Dental Decay & Its Links With Serious Health Problems
Today we are finding more evidence to link poor dental health with the overall health of the body. The main factor of concern here is inflammation. Dentists, particularly those working in healthier alternative forms of dentistry, are beginning to take this information very seriously.
Atrial Fibrillation & Heart Failure
Atrial fibrillation (uneven heartbeat) and heart failure (an impairment of the heart’s ability to contract and relax) are both issues associated with inflammation, which has been shown to result from excessive amounts of blood borne bacteria. The bacteria in your mouth have direct access to the bloodstream and this access is made easier when dental decay and gum disease occur.
According to a recent study in which 161,286 people from the ages of 40 to 79 participated, the findings showed that teeth brushing three or more times per day over a ten year course reduced the risk of atrial fibrillation and heart failure. Specifically, the risk of atrial fibrillation risk was reduced by 10% and the risk of heart failure risk was reduced by 12%. The participants in this study had no history of atrial fibrillation or heart failure.
Hypertension has been linked with periodontal (gum) disease, a condition in which the gums become inflamed due to bacteria buildup. Periodontal disease causes excessive bleeding and the erosion of the gums, creating a direct pathway for bacteria to enter the bloodstream. As bacteria enters the bloodstream and moves through the blood vessels, it can cause inflammation and negatively affect the way they function.
A meta-analysis of 81 studies spanning 26 countries has shown that:
- People with moderate to severe gum disease have a 22% higher risk of hypertension.
- People with severe gum disease have a 49% higher risk of hypertension.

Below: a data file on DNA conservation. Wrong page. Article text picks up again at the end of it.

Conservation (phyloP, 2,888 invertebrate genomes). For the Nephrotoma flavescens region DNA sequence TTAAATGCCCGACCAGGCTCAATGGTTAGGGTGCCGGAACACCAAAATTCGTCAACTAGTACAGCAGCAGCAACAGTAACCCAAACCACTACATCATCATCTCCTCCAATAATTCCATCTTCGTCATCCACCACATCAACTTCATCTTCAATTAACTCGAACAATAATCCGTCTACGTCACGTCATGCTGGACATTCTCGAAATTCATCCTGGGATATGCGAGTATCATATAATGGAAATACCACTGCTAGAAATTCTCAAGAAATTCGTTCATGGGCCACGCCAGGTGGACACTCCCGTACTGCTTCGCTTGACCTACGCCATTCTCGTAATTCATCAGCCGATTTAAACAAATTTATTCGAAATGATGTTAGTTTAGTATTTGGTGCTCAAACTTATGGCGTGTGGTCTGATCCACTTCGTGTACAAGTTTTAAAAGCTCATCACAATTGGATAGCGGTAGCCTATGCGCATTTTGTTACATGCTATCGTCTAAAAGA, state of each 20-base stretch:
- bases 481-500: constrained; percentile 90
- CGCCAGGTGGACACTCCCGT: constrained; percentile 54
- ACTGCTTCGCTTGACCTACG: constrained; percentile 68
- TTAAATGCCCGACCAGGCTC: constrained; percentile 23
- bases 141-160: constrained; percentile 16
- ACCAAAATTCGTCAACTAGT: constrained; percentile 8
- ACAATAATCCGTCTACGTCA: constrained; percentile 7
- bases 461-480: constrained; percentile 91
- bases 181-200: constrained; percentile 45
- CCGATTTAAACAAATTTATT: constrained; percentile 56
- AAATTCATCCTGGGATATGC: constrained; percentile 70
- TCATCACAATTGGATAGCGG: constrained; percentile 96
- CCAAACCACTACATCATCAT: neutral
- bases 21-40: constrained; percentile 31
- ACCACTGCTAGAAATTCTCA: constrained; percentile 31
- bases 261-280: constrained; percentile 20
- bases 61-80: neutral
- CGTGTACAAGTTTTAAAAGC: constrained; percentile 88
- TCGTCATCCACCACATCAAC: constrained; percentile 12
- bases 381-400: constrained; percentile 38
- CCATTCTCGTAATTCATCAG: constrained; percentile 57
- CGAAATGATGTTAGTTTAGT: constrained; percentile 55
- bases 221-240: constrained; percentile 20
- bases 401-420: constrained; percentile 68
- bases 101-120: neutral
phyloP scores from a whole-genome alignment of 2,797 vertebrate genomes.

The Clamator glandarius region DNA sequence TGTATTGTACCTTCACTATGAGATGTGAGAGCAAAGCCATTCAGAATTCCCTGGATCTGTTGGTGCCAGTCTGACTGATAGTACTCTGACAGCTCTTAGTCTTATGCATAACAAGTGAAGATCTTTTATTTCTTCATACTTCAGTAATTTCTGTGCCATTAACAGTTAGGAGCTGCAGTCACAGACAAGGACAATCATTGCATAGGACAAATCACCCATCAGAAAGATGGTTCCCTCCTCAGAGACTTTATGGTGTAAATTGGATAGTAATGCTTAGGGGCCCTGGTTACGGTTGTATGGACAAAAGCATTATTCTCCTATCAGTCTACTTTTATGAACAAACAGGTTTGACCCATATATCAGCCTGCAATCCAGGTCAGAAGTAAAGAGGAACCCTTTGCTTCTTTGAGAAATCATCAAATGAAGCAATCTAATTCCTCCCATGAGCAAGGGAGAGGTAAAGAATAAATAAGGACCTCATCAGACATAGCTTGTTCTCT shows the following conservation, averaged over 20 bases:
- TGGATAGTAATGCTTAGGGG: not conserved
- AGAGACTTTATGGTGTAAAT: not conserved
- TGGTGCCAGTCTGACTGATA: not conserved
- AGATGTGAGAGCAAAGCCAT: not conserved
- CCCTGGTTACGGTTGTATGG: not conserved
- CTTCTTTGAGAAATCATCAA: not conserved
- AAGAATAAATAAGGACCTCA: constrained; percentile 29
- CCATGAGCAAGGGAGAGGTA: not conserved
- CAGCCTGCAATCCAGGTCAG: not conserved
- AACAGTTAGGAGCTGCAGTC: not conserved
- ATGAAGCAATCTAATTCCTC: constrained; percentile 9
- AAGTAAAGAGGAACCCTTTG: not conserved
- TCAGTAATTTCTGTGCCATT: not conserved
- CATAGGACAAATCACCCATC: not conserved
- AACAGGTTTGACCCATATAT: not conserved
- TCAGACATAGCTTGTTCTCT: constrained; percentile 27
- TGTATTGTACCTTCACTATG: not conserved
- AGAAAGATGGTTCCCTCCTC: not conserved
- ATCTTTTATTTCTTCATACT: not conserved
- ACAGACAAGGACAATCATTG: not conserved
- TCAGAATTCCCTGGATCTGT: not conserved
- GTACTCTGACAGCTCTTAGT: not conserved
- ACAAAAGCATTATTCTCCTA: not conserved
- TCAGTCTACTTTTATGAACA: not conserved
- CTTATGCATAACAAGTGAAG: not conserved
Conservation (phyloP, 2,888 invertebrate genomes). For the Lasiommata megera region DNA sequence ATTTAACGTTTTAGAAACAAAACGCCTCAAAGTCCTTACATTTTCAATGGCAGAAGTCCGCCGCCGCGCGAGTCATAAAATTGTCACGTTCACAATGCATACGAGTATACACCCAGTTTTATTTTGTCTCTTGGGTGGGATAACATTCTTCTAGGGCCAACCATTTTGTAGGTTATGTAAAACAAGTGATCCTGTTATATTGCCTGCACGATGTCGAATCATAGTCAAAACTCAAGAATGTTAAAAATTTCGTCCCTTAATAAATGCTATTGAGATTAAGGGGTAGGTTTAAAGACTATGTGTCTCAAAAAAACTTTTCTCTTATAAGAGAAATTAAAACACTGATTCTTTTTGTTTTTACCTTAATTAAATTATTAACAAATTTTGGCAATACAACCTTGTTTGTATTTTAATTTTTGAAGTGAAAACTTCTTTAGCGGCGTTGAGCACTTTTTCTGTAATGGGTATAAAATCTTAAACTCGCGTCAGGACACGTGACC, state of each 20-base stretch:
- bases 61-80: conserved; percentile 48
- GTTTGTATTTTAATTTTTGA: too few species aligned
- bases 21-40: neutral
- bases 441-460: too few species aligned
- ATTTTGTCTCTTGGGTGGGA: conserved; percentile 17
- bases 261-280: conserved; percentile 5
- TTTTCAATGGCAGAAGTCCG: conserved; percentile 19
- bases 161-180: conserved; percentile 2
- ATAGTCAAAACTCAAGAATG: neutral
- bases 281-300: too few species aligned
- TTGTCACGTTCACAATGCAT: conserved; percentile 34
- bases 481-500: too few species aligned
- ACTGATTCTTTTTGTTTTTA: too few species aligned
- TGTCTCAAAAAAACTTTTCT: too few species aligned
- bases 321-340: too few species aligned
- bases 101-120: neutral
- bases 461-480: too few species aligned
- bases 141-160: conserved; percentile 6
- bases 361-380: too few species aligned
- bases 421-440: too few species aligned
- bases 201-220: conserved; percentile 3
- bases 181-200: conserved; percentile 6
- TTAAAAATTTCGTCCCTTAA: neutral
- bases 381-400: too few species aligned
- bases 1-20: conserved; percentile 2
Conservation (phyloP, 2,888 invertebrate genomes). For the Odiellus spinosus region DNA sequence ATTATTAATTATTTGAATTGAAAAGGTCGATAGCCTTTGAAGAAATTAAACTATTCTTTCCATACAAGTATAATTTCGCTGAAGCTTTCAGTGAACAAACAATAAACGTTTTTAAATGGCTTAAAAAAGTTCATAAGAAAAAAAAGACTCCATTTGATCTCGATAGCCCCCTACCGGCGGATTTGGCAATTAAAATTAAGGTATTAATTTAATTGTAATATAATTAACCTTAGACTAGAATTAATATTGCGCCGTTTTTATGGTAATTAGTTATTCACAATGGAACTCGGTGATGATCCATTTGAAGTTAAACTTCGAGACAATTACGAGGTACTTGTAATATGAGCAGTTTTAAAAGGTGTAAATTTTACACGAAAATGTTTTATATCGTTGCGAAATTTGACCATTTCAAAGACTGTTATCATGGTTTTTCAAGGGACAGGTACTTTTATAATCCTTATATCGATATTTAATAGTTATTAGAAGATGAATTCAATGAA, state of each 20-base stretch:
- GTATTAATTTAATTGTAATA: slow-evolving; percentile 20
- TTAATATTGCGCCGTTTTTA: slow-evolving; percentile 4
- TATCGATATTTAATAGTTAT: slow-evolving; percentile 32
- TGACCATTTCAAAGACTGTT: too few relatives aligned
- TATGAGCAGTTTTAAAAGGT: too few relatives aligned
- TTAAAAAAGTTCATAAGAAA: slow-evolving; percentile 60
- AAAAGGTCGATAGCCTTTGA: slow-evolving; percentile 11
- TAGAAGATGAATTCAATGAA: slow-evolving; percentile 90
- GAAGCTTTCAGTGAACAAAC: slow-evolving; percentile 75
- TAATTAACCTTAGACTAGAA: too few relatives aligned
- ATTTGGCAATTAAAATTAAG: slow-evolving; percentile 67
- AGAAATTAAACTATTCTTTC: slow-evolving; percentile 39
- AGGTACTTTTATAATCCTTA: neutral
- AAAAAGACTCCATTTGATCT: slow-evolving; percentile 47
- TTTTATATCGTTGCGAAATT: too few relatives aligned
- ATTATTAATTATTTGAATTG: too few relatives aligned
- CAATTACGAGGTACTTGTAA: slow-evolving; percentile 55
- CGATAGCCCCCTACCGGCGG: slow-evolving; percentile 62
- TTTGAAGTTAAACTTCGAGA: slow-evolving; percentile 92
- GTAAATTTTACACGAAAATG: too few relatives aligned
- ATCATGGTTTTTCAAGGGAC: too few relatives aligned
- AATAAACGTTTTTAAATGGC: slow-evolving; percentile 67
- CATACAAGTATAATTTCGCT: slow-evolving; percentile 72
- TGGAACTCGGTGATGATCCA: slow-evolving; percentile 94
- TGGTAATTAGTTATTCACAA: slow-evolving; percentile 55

There appears to be a link between periodontal disease and obesity. The obese (those having the right fat percentage, waist circumference, and body mass index to constitute obesity) may be at higher risk for developing periodontal disease. This may come down to alterations in metabolism which occur as one’s body chemistry changes. Metabolic alterations can cause inflammation based on certain studies.
To quote Andres Pinto, professor of oral and maxillofacial medicine and diagnostic sciences at Case Western Reserve University School of Dental Medicine, “Periodontal disease occurs in patients more susceptible to inflammation – who are also more susceptible to obesity.”
The field of dentistry is steadily adopting new evidence and data to its practices to promote not just the health of the teeth and surrounding structures, but the overall health of the body as well. In fact, many dentists who don’t necessarily call themselves “organic dentists” are beginning to adopt these products and techniques as they see them as superior to conventional dental methods.
The body is interconnected, and many dentists believe it isn’t enough to simply look at dental problems as isolated issues. By adopting healthier dental products and procedures, non-amalgam fillings, zirconium implants, less forceful gum cleanings – dentists hope to promote not just dental health but the health of the body as a whole.
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